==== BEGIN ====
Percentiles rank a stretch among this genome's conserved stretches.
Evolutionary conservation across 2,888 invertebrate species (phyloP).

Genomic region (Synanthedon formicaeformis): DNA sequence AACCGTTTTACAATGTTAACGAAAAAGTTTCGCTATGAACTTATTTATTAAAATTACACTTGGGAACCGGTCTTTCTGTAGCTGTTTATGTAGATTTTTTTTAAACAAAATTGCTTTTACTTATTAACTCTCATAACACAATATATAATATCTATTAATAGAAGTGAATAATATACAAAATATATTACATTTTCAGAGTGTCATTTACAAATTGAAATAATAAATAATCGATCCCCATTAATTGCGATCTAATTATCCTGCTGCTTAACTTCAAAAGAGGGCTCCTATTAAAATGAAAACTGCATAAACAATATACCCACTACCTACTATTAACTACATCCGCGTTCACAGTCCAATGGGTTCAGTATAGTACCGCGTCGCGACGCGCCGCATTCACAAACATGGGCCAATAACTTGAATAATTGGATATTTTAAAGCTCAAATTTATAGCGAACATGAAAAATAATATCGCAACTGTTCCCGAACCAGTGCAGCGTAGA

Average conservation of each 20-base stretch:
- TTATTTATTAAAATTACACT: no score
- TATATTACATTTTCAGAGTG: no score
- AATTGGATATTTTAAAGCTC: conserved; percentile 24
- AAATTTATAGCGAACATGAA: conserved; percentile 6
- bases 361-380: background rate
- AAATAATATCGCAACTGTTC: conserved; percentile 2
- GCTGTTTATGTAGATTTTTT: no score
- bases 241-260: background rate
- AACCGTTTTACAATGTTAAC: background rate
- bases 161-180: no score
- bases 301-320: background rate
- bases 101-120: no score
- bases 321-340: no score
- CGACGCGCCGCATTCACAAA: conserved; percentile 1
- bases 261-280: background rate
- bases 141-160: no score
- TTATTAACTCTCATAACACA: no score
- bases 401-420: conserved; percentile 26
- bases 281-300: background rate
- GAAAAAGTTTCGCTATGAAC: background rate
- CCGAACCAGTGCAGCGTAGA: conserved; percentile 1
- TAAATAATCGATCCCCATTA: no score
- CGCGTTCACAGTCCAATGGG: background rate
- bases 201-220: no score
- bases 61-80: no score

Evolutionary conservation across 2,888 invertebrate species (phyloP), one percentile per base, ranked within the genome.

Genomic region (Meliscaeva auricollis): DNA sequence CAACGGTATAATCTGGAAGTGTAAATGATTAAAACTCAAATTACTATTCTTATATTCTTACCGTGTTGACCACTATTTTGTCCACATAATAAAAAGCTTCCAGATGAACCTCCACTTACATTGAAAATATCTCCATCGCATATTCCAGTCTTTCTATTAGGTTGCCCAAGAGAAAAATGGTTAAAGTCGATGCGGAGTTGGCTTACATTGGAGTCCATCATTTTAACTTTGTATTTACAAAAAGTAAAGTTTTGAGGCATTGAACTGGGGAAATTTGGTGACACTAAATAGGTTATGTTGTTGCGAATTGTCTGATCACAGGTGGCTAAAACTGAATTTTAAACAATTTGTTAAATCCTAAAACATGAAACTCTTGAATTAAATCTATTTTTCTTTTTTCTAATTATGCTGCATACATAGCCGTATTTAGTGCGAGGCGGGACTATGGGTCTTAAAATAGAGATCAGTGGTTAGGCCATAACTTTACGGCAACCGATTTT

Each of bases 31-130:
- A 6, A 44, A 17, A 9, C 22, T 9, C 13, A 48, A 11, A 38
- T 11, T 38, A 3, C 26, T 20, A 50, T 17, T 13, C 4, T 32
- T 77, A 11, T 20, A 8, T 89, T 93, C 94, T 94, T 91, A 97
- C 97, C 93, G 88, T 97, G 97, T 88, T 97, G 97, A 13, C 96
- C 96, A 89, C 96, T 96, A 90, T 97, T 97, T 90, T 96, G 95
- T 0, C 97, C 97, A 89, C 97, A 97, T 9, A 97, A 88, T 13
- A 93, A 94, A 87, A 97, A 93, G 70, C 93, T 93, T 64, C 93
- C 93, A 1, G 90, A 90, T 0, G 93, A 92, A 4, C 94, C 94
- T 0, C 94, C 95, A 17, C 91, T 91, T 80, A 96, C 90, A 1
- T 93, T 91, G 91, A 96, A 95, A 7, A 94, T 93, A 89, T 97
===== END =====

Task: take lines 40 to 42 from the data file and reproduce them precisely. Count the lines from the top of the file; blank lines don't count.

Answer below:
- C 93, A 1, G 90, A 90, T 0, G 93, A 92, A 4, C 94, C 94
- T 0, C 94, C 95, A 17, C 91, T 91, T 80, A 96, C 90, A 1
- T 93, T 91, G 91, A 96, A 95, A 7, A 94, T 93, A 89, T 97